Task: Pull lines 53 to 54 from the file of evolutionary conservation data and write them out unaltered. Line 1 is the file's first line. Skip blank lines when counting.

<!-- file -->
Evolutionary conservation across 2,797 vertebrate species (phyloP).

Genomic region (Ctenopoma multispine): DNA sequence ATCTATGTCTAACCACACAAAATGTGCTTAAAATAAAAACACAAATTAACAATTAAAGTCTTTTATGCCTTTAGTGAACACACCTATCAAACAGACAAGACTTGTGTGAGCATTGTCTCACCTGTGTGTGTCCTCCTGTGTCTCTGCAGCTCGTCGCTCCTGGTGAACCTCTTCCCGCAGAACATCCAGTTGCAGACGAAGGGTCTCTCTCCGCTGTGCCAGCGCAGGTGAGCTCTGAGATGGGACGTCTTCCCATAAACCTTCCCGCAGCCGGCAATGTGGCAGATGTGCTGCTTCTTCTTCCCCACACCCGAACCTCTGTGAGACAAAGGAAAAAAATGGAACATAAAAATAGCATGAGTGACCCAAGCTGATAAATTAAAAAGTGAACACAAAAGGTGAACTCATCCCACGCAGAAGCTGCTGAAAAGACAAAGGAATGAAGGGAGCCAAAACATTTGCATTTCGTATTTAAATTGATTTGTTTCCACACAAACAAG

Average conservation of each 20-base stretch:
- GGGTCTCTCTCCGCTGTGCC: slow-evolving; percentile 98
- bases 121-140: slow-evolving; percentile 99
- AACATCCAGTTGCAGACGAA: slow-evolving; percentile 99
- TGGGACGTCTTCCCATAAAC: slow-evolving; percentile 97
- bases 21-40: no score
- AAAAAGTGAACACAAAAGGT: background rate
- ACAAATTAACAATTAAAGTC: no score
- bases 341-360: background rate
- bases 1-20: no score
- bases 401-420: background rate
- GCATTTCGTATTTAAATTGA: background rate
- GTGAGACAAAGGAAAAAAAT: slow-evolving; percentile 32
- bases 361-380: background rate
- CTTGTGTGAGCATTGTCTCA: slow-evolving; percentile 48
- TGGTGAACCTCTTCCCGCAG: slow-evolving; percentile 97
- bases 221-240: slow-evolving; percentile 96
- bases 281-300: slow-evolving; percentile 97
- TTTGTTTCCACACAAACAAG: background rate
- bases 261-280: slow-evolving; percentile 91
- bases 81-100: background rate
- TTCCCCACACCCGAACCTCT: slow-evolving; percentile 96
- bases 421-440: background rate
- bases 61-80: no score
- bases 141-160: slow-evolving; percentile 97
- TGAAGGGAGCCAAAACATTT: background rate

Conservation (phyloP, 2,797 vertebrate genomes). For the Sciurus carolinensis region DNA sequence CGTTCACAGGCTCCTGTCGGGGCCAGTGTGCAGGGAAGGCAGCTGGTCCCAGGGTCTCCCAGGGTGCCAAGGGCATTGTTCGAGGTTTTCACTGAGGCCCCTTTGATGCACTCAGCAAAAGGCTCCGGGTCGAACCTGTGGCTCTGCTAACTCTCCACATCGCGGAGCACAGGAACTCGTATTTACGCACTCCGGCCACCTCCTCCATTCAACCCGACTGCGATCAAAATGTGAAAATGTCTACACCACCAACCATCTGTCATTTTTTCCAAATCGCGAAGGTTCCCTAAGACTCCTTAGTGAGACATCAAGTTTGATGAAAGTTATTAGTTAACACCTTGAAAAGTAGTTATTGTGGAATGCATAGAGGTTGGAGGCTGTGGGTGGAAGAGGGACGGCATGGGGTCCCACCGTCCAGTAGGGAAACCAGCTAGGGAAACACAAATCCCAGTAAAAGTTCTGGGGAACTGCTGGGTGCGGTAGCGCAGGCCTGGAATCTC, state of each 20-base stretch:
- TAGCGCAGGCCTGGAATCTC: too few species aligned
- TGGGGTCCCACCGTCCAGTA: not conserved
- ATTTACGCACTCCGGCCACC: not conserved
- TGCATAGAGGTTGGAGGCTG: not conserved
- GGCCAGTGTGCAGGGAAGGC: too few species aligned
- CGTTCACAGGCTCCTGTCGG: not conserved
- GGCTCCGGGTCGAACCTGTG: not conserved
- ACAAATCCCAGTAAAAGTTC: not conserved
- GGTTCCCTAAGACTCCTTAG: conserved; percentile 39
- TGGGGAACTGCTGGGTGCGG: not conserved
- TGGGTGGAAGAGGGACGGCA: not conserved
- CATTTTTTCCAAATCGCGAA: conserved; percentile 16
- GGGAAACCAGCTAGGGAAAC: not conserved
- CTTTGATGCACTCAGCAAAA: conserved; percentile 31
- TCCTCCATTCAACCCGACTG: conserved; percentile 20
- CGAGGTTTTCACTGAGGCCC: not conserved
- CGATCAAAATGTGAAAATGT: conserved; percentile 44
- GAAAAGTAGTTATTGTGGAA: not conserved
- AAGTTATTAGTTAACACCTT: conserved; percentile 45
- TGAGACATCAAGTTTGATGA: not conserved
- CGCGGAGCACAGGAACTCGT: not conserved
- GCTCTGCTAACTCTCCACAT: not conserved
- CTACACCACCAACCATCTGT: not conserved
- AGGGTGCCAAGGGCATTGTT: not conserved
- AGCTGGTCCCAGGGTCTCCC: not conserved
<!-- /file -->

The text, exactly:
- AGGGTGCCAAGGGCATTGTT: not conserved
- AGCTGGTCCCAGGGTCTCCC: not conserved